Pulpwood Procurement Practices in the Wisconsin-Upper Michigan Pulp and Paper Industry
Abstract:Pulpwood constitutes the largest component of the annual timber harvest in Wisconsin. A study was conducted in 1983-84 to determine how pulp mills in Wisconsin and the Upper Peninsula of Michigan obtain their pulpwood supplies and how pulpwood procurement practices have changed over the past two decades. Results indicate that mills rely strongly upon public and private sources of timber, that they are highly dependent on truck transportation of wood supplies, and that they have built up strong procurement departments with links to a broad base of pulpwood producers. Competition and the emphasis on better business practices have increased in recent years as evidenced by the consolidation of woodsheds and greater attention to inventories and promotion of company-sponsored tree farms, especially among those firms that rely on the relatively more scarce long-fibered softwoods. Future procurement strategies suggest possible greater reliance on short-haul rail transportation in those situations where favorable rates can be obtained and expanded use of satellite chipping plants as a vehicle for ensuring a regular wood supply and reducing inventory costs. North. J. Appl. For. 3:10-14, Mar. 1986.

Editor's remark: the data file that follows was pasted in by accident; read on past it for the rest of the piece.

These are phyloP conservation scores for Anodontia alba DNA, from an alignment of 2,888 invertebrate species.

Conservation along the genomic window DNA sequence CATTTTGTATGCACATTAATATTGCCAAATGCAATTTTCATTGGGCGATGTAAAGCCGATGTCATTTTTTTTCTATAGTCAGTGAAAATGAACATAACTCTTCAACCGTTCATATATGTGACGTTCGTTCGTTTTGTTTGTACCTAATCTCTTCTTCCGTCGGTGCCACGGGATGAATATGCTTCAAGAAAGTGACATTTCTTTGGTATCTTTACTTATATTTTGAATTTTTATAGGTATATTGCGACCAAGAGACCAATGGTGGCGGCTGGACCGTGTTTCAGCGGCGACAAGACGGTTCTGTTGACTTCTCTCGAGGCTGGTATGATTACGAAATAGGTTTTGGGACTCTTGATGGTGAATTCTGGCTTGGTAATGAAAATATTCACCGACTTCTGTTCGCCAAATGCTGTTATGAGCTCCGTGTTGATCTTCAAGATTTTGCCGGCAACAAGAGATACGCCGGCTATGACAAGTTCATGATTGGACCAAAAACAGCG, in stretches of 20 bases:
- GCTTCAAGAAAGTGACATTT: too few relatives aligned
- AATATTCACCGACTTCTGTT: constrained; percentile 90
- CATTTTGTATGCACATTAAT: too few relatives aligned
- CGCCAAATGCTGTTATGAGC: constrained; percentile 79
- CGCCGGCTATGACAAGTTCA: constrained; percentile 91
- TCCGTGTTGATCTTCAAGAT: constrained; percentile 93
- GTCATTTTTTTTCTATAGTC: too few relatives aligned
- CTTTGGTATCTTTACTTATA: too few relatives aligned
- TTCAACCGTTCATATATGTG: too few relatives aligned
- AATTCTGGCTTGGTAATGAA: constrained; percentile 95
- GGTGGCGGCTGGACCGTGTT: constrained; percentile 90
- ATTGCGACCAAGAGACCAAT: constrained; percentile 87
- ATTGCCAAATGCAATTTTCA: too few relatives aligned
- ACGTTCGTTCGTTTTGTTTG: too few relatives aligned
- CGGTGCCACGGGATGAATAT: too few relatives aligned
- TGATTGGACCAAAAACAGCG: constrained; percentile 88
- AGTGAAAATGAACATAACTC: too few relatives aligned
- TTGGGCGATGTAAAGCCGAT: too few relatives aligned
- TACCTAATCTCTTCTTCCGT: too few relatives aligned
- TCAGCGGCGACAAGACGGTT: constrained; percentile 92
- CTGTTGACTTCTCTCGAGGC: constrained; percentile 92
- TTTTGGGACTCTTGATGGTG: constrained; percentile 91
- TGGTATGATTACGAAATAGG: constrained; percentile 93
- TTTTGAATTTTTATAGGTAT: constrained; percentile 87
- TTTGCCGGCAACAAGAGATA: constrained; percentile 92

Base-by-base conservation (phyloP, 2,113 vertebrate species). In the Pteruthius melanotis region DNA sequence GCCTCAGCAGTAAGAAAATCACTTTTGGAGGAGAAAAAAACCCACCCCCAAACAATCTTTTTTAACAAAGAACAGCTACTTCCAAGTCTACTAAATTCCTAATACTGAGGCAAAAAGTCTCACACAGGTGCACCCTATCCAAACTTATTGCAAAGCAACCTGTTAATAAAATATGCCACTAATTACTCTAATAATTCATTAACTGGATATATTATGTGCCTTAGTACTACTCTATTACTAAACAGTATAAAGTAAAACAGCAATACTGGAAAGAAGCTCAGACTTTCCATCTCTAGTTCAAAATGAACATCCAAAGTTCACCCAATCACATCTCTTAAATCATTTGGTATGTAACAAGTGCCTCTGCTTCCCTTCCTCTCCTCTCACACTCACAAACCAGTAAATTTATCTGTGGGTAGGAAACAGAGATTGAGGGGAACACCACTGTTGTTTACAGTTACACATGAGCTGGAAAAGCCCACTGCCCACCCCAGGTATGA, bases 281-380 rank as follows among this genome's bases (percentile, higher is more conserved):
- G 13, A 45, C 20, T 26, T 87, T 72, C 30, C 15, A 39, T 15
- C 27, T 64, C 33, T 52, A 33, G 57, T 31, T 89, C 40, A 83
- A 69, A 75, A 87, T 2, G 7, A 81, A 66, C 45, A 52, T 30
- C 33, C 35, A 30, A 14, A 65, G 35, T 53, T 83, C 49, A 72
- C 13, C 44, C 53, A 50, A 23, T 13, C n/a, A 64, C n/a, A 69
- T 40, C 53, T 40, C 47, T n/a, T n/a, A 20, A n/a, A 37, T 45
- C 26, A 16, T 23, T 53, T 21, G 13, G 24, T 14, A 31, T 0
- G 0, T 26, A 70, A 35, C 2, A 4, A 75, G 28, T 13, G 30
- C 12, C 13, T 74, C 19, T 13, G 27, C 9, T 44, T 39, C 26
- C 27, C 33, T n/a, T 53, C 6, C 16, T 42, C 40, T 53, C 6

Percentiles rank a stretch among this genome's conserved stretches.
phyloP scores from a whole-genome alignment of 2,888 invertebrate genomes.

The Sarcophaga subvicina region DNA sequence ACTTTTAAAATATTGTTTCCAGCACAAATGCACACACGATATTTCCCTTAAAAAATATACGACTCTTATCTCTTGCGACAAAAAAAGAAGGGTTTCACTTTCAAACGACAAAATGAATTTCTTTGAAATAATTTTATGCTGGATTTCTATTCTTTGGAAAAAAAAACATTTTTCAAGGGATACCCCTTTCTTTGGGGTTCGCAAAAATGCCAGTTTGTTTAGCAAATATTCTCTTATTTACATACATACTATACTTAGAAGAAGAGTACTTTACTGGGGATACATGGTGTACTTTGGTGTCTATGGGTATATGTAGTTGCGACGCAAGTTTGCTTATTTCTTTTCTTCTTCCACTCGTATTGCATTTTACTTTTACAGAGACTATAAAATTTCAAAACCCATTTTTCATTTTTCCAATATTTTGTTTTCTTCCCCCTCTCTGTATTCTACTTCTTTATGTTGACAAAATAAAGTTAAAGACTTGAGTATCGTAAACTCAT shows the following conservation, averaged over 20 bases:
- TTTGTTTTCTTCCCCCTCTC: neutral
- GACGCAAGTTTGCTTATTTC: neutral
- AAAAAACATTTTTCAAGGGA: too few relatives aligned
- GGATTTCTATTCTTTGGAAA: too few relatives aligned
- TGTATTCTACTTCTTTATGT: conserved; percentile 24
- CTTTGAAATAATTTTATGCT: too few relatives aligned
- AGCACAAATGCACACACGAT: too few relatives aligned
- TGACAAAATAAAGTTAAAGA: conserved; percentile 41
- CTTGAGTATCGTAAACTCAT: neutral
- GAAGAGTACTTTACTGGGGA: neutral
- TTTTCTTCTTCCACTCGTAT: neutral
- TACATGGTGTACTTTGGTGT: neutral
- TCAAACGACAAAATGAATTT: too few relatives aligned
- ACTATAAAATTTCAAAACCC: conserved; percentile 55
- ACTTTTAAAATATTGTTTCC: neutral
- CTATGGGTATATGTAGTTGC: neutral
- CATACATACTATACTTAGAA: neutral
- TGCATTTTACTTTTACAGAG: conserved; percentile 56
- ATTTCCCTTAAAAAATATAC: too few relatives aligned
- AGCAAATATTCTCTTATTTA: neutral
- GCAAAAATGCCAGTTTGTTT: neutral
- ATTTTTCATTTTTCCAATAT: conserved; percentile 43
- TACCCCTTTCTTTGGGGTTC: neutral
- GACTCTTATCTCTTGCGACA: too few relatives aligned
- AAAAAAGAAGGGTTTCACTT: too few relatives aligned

Document Type: Journal Article
Affiliations: College of Natural Resources, University of Wisconsin, Stevens Point, WI 54481
Publication date: March 1, 1986
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- Each regional journal of applied forestry focuses on research, practice, and techniques targeted to foresters and allied professionals in specific regions of the United States and Canada. The Northern Journal of Applied Forestry covers northeastern, midwestern, and boreal forests in the United States and Canada.
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